Anyone who's been keeping up with the series will be familiar with the Desmond saga that had been the staple of the series so far. However, with that story line having ended, the next installment had a challenge as well as an opportunity to step in and move the series forward with a change in direction. Assassin's Creed IV: Black Flag attempts to do much of that but with the intention to keep in line with what the series has been so well know for. The result is a game that is unarguably fun and well meant but not without its shortcomings, although it is definitely a worthy addition and one of the better games to be released in the franchise. There are definitive shifts in the game play style, that range from combat to exploration to story. The most striking feature is the world that you're set into, unlike any other game in the series. In order to fit into the pirate based theme, the player's exploration is also set along the same lines. Which of course means plunder, assault, and discovering numerous locations that house various artifacts and treasures, it is a welcome diverse approach taken.
As far as the story goes, for once you don't have to carry the burden of the assassin code riding on your conscience for Edward Kenway is man without a moral code. The only thing that drives him is the acquisition of riches. The privateer turned pirate is the father of Haytham Kenway and the grandfather of Connor Kenway, both of whom were main characters in Assassin's Creed III. If you're looking for subtle references to what we know is to come, then you'll most likely be disappointed as the game never touches on the familial relationship of the future save for the briefest of glimpses at the end. But the game is still part of the Kenway saga and the story of Edward is unfolded. Edward's backstory is hardly elaborated upon over the course of the game, however, numerous flashbacks are shown from the start to make his background clear. A young man who dreams of riches, he leaves behind his wife to explore the world to meet his own ends, a privateer being seemingly the best way to do so. But when those plans fall through, opportunity presents for Edward to transition into a pirate and when he comes a cross a traveler with a purpose and with an agenda that implies easy money, Edward conjures a ruse, not knowing his involvement in a much grander scheme, the fight between the Assassins and Templars.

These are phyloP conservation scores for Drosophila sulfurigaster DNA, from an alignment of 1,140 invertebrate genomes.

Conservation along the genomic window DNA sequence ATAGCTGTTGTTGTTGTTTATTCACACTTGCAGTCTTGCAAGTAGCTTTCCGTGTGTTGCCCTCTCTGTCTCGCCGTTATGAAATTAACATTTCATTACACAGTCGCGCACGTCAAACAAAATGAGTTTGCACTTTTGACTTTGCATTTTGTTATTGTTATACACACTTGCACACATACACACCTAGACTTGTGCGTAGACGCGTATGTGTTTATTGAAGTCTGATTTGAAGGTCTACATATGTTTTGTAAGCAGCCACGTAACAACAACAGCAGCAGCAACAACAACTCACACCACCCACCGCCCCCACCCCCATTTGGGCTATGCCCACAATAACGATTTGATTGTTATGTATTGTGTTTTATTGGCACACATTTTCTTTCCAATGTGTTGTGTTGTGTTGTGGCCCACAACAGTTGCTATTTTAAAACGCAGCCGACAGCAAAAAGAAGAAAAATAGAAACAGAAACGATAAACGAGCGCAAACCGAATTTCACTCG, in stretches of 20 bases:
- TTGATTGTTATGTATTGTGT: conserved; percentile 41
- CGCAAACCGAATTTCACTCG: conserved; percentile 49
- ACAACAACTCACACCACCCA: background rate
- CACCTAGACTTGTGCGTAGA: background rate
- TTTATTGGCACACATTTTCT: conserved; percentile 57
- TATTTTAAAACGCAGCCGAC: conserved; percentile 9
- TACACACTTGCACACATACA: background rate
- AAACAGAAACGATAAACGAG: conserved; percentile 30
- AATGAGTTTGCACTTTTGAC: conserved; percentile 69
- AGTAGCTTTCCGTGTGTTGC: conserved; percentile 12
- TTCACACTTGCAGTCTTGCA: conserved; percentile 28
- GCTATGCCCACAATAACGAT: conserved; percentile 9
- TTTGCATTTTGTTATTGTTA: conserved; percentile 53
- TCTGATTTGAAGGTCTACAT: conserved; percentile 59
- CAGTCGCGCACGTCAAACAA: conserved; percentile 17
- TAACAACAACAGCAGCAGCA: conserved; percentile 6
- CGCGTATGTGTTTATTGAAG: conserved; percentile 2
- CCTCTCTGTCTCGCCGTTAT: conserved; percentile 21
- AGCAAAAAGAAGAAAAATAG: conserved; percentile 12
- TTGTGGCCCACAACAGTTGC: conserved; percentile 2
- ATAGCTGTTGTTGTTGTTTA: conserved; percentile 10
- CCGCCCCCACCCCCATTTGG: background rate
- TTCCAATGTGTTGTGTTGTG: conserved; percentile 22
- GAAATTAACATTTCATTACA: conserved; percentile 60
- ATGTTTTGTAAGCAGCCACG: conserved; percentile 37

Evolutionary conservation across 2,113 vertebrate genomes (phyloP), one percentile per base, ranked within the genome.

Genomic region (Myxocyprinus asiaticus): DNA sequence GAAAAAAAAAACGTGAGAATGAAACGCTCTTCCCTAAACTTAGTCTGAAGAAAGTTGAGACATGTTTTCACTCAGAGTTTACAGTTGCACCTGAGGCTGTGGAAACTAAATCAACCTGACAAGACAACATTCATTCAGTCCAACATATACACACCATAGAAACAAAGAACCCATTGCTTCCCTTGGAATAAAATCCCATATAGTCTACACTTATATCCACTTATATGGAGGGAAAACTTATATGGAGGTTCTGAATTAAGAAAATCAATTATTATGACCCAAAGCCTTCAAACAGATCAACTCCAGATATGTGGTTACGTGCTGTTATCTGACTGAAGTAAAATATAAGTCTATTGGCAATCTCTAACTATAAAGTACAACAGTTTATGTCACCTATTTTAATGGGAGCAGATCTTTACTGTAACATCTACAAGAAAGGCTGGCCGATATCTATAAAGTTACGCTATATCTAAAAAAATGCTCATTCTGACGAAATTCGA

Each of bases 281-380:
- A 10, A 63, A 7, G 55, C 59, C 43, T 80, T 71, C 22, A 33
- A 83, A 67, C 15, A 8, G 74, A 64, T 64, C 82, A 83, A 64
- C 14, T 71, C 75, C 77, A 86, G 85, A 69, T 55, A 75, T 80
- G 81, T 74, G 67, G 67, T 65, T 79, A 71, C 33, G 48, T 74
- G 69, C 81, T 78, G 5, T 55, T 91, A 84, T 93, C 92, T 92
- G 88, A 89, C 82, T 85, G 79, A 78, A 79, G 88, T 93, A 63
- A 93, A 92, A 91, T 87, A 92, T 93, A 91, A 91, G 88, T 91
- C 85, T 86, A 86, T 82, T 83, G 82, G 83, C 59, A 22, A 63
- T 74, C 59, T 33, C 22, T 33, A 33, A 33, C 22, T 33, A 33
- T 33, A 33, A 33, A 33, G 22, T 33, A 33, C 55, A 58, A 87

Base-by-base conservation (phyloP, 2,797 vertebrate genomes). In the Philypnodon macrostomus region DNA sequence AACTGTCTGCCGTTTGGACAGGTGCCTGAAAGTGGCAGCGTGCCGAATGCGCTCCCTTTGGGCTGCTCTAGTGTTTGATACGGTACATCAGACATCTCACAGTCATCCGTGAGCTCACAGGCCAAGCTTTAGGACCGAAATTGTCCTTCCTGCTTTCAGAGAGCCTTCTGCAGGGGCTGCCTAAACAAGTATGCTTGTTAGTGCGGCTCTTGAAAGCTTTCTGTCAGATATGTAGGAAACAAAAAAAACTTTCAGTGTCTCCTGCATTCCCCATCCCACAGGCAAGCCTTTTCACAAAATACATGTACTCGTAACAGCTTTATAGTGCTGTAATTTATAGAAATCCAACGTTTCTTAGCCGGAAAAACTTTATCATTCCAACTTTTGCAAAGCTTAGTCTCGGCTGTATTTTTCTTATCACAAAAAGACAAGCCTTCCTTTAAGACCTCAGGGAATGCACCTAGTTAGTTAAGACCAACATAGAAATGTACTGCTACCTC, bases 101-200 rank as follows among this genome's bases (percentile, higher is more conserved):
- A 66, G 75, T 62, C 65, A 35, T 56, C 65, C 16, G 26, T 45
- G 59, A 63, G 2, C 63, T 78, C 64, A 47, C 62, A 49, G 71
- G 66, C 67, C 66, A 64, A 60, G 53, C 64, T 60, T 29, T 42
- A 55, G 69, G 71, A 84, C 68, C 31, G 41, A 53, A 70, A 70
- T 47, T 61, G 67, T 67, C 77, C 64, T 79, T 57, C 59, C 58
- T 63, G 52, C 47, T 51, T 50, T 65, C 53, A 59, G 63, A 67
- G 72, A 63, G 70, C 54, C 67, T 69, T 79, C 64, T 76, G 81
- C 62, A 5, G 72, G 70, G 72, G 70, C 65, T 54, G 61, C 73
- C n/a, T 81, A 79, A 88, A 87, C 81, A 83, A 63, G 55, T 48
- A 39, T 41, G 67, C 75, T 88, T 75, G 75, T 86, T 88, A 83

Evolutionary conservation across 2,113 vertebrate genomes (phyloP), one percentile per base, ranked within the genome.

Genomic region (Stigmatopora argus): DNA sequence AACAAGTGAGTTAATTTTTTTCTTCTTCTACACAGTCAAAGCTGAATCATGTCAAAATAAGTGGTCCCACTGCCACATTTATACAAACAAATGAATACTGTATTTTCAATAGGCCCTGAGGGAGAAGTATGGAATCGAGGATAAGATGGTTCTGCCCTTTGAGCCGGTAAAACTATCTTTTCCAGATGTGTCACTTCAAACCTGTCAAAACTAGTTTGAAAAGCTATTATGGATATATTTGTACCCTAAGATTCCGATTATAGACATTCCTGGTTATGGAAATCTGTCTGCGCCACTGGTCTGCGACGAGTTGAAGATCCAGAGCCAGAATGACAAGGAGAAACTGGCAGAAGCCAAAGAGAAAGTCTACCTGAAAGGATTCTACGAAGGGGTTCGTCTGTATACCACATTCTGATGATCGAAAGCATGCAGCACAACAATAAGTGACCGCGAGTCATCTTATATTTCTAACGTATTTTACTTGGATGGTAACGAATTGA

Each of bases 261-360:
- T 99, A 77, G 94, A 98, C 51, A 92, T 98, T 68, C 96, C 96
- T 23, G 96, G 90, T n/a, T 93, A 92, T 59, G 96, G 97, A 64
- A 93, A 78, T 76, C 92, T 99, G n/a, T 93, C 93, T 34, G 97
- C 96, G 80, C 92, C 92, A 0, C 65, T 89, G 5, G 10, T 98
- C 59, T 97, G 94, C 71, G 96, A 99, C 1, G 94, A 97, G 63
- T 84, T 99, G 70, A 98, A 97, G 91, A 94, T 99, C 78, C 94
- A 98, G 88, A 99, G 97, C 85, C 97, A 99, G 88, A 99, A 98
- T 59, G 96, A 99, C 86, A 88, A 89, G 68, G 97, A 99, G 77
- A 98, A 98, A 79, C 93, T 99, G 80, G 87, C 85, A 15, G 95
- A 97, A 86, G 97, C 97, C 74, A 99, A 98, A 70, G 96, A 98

From there on the story goes into tipsy turvy mode, never making you sure as to who can be called a friend or an enemy- being pirates- mutiny and double crossing comes naturally which is exactly what is in store. Historical figures such as Blackbeard, Charles Vane among other are present and the story line does a great job to flesh these characters, and their involvement with Edward, out. It mostly comes down to circumstances and the consequences of the many rash decisions that pirates are known to make. It is due to these very consequences that we see the maturity as well as the morality makes its appearance in Edward as he realizes that life is not about only money and the need for companionship is much more necessary. All that change comes late in the game though an for much of it you'll be seeing various pirate shenanigans which involves looting, attacking enemy ships and trading activities.
The other side of the story, the modern day events, unfortunately are even worse than the previous games. Before, the Desmond sequences felt like a chore, this time round, they are absolutely terrible. There are no cutscenes, instead you are put into the footsteps of an unseen non-speaking character that interacts with Abstergo entertainment employees, most of a ll with a person called John. He starts out being friendly but his intentions take a more sinister turn and the player character must obey his bidding to hack into the Abstergo mainframe. Conversations between these characters are frustratingly long and dull while all you want to do is go back to the historical timeline to uncover that story. It all ties up in the end, the location of a first civilisation base known as the Observatory is the main plot point and is connected to a person known as the Sage who is hunted for in the historical story but has an impact in present day events as well.